For years stuck over Western states, the European PV spotlight is rapidly expanding to the continent’s outer reaches. Ukraine, home to a 2GW industry in 2018, is drawing eyes as it embarks on a transition from feed-in tariffs to deregulated auctions. At this year’s Intersolar, many acknowledged plans to consider moves into the former Soviet republic, which they described as a market-to-watch.
Already on the ground is TIU Canada, an investor with Canadian roots that has developed 10.5MW and 13.5MW projects since entering Ukraine in 2015. At a recent London meeting with PV Tech, CEO Michael Yurkovich outlined how the country’s unique conditions – strong irradiation, a constrained grid, solid manufacturing sector, the war with Russia – may hasten or hinder its journey towards subsidy-free solar.
PV Tech: How promising are the years ahead for Ukrainian PV?
Michael Yurkovich: Ukraine has so far been a success story for how clean energy can help a country. Renewables have been key in the energy independence discussion, allowing the country to stabilise the grid and diversify from natural gas and coal. Today it’s a strong irradiation belt with many shovel-ready projects looking for investment – we’ve been happy investing there and are now excited to take our own projects to the new deregulated auction scheme starting next year.
PV Tech: How much has emerged so far on how the auction scheme will work out?
Michael Yurkovich: The government is still figuring things out but the plan is to transition to a reverse auction model, with commercial deals between counterparties so that they can sell into the grid directly. If the auctions come through with the proper trading software, we think it could create a really good market in Ukraine – the country has a lot of industrial customers who could now be encouraged to add PV installations to their factories.
PV Tech: Does Ukraine have the foundations for a healthy corporate PPA scene that could support the deregulated shift?
Michael Yurkovich: Until now, most of the corporate PPAs have been inter-company deals, where a major consumer firm sets up a subsidiary to sell power back to the corporate parent. With the new auctions, however, we think there’ll be a lot of new customers and TIU Canada is ready for them. After decades in the Canadian energy space, and the deregulated market in for instance Alberta, we have the ability to understand what goes into a commercial contract negotiation, an auction tariff – these are things the market can understand and learn about quickly.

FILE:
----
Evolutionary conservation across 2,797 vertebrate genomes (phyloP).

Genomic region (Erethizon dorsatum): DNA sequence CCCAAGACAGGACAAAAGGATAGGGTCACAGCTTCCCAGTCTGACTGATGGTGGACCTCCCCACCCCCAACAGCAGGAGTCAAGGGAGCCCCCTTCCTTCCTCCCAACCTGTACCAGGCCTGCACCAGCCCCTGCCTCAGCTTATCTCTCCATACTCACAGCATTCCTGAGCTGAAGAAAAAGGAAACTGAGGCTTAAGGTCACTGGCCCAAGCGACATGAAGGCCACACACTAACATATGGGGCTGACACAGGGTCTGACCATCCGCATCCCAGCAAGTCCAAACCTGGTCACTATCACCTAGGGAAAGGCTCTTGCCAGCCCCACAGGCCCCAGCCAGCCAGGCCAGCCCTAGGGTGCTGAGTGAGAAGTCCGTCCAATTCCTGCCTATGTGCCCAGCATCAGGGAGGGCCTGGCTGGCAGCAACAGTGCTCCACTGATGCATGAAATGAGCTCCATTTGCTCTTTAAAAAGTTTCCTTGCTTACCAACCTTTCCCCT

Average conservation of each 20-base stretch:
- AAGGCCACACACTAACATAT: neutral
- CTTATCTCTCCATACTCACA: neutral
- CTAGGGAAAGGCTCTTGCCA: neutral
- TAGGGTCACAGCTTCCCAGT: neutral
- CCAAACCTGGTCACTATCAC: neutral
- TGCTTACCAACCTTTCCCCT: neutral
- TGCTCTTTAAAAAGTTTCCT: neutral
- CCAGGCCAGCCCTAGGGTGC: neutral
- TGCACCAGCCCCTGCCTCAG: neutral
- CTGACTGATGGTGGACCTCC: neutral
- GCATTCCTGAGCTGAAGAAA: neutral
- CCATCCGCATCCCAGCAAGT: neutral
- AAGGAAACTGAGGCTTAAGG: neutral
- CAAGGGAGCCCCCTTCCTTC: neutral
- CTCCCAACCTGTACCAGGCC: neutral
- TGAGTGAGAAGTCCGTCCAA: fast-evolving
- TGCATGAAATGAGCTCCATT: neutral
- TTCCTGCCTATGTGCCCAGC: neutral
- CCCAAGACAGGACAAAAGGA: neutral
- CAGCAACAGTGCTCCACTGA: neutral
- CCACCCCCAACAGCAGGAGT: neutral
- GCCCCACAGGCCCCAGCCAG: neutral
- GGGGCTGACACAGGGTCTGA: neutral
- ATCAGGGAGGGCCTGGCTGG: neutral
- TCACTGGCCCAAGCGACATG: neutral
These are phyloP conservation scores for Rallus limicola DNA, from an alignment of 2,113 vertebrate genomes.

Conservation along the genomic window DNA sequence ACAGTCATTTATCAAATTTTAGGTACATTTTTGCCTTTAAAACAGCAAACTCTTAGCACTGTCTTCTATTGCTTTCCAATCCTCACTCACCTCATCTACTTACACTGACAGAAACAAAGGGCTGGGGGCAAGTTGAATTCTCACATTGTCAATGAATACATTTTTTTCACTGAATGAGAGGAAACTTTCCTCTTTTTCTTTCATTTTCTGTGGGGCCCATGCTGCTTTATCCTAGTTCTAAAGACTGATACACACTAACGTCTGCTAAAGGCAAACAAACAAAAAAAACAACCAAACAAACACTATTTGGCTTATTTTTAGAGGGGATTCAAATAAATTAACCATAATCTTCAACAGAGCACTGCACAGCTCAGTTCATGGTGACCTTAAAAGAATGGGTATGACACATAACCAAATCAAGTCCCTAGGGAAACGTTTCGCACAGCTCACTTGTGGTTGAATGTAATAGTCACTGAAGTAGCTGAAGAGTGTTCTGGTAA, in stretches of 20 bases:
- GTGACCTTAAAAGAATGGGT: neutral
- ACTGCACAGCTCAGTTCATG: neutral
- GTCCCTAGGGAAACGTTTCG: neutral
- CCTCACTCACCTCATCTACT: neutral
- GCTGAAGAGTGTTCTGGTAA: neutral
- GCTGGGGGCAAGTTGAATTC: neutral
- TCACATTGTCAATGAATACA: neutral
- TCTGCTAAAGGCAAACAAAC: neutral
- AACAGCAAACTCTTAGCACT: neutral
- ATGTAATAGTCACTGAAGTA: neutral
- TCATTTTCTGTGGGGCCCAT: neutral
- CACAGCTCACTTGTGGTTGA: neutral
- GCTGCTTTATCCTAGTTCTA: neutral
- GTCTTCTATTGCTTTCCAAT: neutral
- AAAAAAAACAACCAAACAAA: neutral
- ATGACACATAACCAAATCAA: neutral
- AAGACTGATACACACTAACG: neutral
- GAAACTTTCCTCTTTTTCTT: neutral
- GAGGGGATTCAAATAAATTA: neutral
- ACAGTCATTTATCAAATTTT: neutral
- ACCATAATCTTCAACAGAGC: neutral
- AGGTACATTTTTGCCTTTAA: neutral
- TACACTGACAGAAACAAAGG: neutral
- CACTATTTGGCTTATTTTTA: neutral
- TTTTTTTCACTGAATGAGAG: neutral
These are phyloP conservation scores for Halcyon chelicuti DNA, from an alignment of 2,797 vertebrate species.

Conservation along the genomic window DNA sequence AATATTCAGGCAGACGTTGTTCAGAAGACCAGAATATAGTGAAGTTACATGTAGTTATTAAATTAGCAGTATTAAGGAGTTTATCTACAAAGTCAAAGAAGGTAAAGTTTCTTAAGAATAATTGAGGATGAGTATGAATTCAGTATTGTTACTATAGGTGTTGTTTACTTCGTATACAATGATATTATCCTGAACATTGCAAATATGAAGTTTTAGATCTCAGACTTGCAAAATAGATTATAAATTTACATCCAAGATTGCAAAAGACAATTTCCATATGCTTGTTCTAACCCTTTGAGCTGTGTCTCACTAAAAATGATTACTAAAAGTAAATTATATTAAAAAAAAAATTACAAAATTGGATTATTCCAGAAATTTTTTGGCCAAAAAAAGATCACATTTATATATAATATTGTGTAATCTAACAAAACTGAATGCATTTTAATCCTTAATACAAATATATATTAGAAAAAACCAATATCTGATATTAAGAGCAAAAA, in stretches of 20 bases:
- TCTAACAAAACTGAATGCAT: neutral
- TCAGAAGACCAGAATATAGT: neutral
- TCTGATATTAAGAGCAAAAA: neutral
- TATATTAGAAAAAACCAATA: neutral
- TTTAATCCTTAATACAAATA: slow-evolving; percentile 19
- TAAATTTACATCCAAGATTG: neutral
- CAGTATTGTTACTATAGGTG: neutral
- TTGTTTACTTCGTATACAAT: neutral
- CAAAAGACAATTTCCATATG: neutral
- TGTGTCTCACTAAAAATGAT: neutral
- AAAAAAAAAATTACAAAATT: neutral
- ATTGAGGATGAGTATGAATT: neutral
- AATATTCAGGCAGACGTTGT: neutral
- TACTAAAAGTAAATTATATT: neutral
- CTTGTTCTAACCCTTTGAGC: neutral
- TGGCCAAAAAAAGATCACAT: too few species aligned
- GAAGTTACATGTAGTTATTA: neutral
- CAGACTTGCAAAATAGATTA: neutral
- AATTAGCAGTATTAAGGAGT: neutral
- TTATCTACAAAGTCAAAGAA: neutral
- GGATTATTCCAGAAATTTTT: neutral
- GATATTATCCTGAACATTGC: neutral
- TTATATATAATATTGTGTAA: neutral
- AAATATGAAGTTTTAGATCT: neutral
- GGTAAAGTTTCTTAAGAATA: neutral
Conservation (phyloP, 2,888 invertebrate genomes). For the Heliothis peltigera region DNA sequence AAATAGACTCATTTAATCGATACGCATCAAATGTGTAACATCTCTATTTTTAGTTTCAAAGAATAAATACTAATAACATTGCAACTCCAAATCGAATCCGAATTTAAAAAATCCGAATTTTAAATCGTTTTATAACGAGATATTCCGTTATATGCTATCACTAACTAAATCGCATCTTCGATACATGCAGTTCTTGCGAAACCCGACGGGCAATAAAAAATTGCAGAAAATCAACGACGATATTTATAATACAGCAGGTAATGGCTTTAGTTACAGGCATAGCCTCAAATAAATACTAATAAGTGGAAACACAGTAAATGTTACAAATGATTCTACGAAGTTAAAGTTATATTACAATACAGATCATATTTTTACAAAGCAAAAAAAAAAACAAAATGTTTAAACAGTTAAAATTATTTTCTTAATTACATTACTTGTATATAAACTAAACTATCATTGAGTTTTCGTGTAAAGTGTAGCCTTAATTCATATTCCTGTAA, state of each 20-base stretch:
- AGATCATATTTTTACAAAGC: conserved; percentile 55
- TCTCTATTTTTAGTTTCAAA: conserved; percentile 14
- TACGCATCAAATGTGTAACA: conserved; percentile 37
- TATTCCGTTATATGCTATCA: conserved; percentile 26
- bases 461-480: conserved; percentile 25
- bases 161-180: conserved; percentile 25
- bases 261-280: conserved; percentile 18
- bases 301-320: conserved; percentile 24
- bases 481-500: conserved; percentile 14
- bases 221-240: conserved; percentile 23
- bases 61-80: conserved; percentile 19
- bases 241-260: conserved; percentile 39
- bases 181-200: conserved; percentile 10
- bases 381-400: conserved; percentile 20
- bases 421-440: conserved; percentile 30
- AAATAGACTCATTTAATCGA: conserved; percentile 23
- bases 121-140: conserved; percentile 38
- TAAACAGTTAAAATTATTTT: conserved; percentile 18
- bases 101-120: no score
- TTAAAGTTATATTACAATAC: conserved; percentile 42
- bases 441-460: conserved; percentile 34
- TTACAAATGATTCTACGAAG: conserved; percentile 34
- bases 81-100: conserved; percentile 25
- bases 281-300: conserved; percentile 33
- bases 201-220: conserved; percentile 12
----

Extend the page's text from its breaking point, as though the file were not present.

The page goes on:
PV Tech: Over in Spain and other subsidy-free hotspots, competitive power prices have helped strengthen solar’s business case. What is the situation in Ukraine?
Michael Yurkovich: Right now, base rates for solar are 15 euro cents for plants built in 2019 and 11.25 euro cents for plants built in 2020 and we expect the pricing from auctions will be close to this mark. The reason is Ukraine’s very thin power pool – if you look at the voltage slack in the lines, there’s not a lot of space for new capacity additions. Energy storage and smart grid solutions could be an answer; it’s being explored by us for our projects but also the government, who are examining how to incentivise the market.
PV Tech: What is the government doing to fix grid congestion more generally?
Michael Yurkovich: It’s a big discussion right now. A lot of the grid needs recapitalising but given the concerns around debt capital in Ukraine, an issue is how to make it easier for investors to step in and back the construction of transmission infrastructure. The government is trying to create a market regime that will give investor their returns but also meet obligations to distributors. We’re hopeful they’ll come up with the right solution and in the meantime, we’re focusing on building where there are good links that don’t unbalance the grid.
PV Tech: We’ve reported on the social acceptance issues solar faces in markets such as the Netherlands. What is the situation in Ukraine?
Michael Yurkovich: Solar has been warmly adopted in Ukraine. Whereas most of the land was lying fallow and underused after state farms were returned, we come in to rent the land legally and turn it into a tax-generating asset. It’s been a big thing for farming communities, who can transition from semi-skilled employment to jobs in engineering, electrical cabling, security and so forth.
PV Tech: How developed is the Ukrainian solar manufacturing ecosystem?
Michael Yurkovich: Ukraine has a strong history of electrical engineering, going back to the times when it built a lot of the Soviet Union’s inverters, transformers and was the source of the Russian airspace programme. Today there are many solid companies that have spent 30 to 40 years building high-quality transformers, inverters and arrays, and the push is now to rely on national, rather than foreign solar manufacturers.
PV Tech: Has the interaction with the previous and new Ukrainian government been easy? What have been the impacts of the war with Russia for solar players?
Michael Yurkovich: We haven’t had any direct interaction with the government but we thought the earlier administration governed the energy markets fairly. The EBRD and IMF advised them to deregulate the sector and that’s what they’ve done. The new government [of president Volodymyr Zelenskiy] has already reiterated that at least the presidential side supports European integration and the renewable transition.
Regarding the war, it’s been four years now but there’s been no major disruption for our business or, from what we’ve heard, that of others. A major solar plant in Crimea was cut off from Ukraine’s power grid after the annexation but to date, there’s been no other problems. With the exception of a cyber attack in 2014 against a transmission company, the system remains very well protected.
Credit for homepage picture: Flickr / Denis Bondariev